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February 1, 2010
Publishing for People Who Want to Read (Magazines)
The state of magazine publication is the suck these days. You can read it anywhere - the magazines themselves are smaller, printed on cheaper paper, and so full to bursting with ads that you get barely any content. This is in large part because the single-issue and subscription prices do not cover the costs of print publication and newsstand distribution. So many unsold magazines end up as pulp it's a shame and an environmental mess.
Bucking this trend comes the first issue of the official World of Warcraft magazine
. They claim it's "...more like a softcover book" than a typical magazine these days. There are no ads, it's printed on high quality paper, you can't get it from a newsstand distributors, and it's designed as a collectible item for people who love the game.
And the cover price reflects it. At USD 10 for a 148-page zine it's more expensive than most trade paperback books and certainly more than any magazine I could find scanning the extensive shelves in Harvard Square (not counting some very pricey tech journals). Because the magazine only sells to subscribers, the publishers are pretty much guaranteed that every copy they print will be sold. I imagine they have some free issues that are going to be sent to review sites, but those are probably negligible compared to the copies that will be snapped up by the millions of WoW fans.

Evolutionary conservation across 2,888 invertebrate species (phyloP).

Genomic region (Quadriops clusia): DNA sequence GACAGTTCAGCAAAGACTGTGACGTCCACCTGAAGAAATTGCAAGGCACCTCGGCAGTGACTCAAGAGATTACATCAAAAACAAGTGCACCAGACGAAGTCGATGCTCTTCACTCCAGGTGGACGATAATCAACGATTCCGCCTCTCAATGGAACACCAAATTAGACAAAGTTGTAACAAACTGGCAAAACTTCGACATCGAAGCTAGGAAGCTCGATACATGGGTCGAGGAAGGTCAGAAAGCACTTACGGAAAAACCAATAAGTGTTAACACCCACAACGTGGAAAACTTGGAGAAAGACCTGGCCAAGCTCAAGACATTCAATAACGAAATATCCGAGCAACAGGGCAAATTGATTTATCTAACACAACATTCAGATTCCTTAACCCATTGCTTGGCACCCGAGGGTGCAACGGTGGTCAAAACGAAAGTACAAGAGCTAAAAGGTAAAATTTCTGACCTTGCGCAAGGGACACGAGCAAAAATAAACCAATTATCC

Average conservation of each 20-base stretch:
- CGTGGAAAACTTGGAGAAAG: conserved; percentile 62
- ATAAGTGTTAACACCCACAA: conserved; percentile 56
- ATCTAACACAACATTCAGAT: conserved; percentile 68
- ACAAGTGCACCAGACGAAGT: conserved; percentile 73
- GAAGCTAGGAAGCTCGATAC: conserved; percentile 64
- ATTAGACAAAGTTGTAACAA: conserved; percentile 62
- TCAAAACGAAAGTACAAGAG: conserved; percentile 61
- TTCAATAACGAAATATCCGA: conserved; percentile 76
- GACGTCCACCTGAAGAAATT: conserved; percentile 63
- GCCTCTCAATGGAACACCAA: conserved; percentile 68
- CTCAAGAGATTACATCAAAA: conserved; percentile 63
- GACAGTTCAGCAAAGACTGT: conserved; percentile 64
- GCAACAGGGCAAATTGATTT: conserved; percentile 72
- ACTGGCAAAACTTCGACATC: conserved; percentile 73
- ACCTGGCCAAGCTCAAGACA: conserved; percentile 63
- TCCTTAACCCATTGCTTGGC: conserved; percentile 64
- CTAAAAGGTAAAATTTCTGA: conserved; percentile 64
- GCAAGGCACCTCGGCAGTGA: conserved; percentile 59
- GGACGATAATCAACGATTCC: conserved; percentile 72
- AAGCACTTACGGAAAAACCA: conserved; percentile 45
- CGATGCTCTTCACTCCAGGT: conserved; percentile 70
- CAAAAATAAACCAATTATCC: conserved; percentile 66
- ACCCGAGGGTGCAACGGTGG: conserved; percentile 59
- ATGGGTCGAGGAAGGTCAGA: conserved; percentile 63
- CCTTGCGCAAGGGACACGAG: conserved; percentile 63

This is, in essence, the patronage model of publication, which we've discussed in the past. The people with the money (game fans) pay to have works of art made for them. Mass distribution here happens because the game is so hugely popular that printing a magazine for subscribers only makes sense. If you were to do this with a less-popular subject matter you'd have to charge each patron/subscriber a higher price per issue.
If you're interested in the thinking that went into making this a print-only art item (no online edition) you can read various interviews and blog entries on gaming sites; ars technica's Ben Kuchera published something on this last August and has a brief update on the first issue.
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